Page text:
Student Lending Advantage Opens for Credit Unions
Lending giants U.S. Bank and JPMorgan Chase recently announced they had eliminated and reduced their private student lending programs, respectively. JPMorgan Chase will only make private student loans for existing customers.
Meanwhile, credit unions are demonstrating a strong commitment to helping students finance their education through private student loans, said New York City-based student lending vendor Fynanz, which provides credit unions with customized student lending programs and the cuStudentLoans private student loan marketplace. Fynanz, a CUNA Strategic Services alliance provider, has gained about 75 new credit union partners in the past year, bringing its total credit union partner number to more than 180.
“Private student lending has experienced significant change over the past several years,” said Wes Millar, senior vice president for CUNA Strategic Services, a program jointly owned by CUNA and state credit union leagues. “Credit unions have created a strong foundation in student lending during this period and will remain steadfast in supporting students and families nationwide.”
More than 125 Fynanz credit union partners participate in cuStudentLoans, a program that’s managed and designed by participating credit unions using common underwriting and pricing, Fynanz said. cuStudentLoans features the cuScholar Private Student Loan and the cuGrad Private Student Loan Consolidation, and includes loan participations to enhance risk mitigation, the vendor said.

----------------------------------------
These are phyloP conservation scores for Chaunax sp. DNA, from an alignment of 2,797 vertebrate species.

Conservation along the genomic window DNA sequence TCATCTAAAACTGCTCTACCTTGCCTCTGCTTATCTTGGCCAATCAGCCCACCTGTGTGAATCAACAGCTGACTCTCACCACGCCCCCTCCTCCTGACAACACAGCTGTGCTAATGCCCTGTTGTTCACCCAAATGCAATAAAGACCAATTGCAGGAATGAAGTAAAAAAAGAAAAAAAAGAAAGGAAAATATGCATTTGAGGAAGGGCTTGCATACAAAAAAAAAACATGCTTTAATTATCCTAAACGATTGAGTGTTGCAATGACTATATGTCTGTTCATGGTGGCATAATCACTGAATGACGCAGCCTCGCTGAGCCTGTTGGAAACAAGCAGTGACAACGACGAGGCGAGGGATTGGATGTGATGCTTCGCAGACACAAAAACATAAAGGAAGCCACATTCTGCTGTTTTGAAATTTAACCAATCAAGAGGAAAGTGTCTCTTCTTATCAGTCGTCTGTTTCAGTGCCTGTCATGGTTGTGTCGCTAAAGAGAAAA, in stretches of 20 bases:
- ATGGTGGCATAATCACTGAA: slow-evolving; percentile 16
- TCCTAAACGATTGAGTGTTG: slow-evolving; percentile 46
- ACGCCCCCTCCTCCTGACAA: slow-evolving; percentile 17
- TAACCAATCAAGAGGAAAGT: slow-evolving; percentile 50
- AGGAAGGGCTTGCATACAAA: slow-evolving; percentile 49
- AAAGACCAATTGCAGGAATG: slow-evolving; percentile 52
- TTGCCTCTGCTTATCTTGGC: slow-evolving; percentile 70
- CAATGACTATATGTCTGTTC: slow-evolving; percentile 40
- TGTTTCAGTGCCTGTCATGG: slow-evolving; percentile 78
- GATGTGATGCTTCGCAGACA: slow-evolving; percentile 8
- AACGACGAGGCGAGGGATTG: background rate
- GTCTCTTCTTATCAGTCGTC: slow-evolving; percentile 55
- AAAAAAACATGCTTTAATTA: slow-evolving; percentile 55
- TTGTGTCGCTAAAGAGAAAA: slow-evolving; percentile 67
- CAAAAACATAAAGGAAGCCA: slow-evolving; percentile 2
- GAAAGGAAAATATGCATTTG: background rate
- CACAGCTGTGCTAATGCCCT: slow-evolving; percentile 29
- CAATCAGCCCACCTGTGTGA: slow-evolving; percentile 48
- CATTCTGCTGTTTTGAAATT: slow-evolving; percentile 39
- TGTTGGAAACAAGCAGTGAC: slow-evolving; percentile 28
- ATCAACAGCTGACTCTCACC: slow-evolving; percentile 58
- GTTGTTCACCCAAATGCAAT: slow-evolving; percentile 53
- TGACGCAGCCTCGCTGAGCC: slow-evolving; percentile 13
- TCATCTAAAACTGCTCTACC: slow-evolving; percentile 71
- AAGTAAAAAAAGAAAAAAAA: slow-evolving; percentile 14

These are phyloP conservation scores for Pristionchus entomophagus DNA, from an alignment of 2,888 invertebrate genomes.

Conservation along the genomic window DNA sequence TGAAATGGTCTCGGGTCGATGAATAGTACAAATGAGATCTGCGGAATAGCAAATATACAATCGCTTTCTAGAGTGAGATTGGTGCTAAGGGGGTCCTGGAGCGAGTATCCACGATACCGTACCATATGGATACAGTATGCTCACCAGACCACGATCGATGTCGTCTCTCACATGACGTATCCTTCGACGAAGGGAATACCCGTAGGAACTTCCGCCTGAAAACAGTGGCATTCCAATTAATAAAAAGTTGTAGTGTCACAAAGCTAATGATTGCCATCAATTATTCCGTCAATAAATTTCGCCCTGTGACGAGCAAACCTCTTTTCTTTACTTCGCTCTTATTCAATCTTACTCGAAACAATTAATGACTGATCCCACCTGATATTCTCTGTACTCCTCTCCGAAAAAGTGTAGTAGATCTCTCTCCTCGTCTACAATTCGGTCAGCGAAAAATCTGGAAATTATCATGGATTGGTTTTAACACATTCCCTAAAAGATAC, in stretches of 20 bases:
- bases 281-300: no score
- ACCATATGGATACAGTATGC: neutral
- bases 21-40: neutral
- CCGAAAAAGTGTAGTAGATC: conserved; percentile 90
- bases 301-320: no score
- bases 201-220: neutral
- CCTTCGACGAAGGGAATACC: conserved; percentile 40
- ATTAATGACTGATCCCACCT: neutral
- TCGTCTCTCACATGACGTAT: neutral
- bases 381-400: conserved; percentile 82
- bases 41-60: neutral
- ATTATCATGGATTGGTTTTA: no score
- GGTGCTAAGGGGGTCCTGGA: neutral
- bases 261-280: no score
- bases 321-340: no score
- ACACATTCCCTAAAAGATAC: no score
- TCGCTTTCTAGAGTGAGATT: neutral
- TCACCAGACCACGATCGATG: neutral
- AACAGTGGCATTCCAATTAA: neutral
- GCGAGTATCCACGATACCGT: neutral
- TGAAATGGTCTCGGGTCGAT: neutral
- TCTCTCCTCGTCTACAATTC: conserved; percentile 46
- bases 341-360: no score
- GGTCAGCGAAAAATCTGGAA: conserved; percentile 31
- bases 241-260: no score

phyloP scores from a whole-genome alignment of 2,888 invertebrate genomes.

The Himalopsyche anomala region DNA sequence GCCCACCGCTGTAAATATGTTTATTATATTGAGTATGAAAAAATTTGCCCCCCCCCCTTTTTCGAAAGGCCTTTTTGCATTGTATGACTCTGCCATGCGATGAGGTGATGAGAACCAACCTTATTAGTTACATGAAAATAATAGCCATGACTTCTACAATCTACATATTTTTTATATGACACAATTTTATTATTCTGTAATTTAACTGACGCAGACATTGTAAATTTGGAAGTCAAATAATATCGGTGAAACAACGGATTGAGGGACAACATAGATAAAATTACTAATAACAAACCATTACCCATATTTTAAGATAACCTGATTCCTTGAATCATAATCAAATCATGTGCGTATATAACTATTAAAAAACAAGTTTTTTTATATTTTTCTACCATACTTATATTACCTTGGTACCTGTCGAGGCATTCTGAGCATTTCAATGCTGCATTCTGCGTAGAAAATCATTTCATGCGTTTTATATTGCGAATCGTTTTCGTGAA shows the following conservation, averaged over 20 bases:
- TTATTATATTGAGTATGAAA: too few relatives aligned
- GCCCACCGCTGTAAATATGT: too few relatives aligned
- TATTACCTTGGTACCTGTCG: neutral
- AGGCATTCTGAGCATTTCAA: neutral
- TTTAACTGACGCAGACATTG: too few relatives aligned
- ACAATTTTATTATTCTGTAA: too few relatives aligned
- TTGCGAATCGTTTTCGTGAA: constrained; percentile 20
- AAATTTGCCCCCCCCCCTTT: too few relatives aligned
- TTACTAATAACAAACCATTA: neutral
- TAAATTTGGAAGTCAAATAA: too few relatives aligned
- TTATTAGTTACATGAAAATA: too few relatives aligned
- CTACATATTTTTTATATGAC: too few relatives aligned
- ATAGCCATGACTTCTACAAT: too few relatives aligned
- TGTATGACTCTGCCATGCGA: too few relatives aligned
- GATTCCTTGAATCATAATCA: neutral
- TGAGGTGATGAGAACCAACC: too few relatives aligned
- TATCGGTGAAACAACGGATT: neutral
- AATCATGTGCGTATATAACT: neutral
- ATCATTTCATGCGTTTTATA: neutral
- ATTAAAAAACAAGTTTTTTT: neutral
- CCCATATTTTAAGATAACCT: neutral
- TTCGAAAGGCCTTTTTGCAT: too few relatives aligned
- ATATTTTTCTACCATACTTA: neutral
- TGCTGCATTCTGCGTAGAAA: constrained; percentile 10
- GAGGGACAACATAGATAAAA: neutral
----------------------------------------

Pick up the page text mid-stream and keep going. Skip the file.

Fynanz designs customized student loan programs for its credit union partners that choose not to join the cuStudentLoans portal, which involves pooling funds with other participating credit unions.
Alice Stevens, chair for cuStudentLoans LLC and chief operating officer for the Wall, N.J.-based, $175 million First Financial FCU, said she’s noticed an increased interest in student lending among credit unions. She said the cuStudentLoans program allows participating credit unions to not only serve existing members, but attract new members–the portal is designed to direct prospective, non-credit union member borrowers to the credit unions they’re eligible to join.
“We’re really filling a void because some students may not be able to go to school if it weren’t for these loans,” Stevens said. “The cuStudentLoans program also encourages students to start paying off their loans right away. Instead of deferring payments for four years.... That teaches them responsibility, and we believe it makes our portfolio perform better.”
Stevens added she sees a possible shift in the private student lending business–one that moves away from large banks toward small financial institutions.